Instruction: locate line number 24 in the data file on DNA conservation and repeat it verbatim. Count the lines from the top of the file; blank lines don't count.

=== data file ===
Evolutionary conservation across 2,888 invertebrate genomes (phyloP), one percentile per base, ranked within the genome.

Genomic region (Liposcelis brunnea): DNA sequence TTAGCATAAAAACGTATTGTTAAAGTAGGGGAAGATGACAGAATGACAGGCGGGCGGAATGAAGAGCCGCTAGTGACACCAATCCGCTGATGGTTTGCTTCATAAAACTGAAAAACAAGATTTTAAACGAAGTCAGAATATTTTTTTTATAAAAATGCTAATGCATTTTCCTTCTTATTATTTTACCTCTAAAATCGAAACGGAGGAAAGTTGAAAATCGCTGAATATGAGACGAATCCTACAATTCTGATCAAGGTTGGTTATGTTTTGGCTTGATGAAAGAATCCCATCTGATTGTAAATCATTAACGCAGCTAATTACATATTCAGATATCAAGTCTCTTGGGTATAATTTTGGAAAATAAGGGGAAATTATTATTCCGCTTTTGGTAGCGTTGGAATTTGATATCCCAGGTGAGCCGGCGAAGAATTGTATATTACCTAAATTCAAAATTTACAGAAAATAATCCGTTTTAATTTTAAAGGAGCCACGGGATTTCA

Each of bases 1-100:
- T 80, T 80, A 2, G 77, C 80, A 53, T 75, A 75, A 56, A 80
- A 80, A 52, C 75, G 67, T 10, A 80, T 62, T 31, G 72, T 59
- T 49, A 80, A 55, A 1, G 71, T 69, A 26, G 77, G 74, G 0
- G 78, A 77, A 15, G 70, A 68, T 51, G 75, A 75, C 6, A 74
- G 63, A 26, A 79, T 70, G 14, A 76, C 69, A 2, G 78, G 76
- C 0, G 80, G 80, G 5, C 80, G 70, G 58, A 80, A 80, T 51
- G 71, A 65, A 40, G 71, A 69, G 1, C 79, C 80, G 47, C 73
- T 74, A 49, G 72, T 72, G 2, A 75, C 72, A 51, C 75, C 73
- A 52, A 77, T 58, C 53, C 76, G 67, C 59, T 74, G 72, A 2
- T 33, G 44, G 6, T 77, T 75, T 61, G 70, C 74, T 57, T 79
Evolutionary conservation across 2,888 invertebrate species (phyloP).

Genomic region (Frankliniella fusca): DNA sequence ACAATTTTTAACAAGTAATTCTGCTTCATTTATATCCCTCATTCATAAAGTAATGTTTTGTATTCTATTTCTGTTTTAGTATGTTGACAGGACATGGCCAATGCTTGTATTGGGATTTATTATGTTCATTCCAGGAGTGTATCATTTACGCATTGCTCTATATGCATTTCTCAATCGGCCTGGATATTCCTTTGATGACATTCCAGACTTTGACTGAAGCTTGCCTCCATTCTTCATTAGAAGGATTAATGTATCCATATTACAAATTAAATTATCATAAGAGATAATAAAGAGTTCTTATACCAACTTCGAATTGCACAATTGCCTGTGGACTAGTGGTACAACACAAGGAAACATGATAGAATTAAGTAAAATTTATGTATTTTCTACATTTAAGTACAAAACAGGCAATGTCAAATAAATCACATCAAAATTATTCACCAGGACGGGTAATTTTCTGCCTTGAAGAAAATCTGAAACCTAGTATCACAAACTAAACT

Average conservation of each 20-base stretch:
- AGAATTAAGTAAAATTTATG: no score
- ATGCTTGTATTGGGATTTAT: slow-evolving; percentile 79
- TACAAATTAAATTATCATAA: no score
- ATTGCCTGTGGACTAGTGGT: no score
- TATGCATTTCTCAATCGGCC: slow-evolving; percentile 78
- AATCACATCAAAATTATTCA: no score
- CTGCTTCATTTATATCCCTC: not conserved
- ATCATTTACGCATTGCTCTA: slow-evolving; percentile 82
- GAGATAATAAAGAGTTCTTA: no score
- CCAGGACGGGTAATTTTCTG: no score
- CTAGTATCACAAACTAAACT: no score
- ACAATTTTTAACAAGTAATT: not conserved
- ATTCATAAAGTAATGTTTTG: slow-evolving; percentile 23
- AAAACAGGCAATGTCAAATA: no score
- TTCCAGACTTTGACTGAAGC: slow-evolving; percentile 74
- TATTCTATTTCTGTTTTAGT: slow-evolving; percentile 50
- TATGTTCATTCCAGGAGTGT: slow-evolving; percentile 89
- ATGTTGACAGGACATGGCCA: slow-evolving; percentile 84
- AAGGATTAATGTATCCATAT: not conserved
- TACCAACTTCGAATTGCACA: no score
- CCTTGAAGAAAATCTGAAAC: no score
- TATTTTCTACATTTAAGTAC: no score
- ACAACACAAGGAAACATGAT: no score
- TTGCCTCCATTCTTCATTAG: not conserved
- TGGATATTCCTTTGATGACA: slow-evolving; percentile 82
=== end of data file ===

- ATCATTTACGCATTGCTCTA: slow-evolving; percentile 82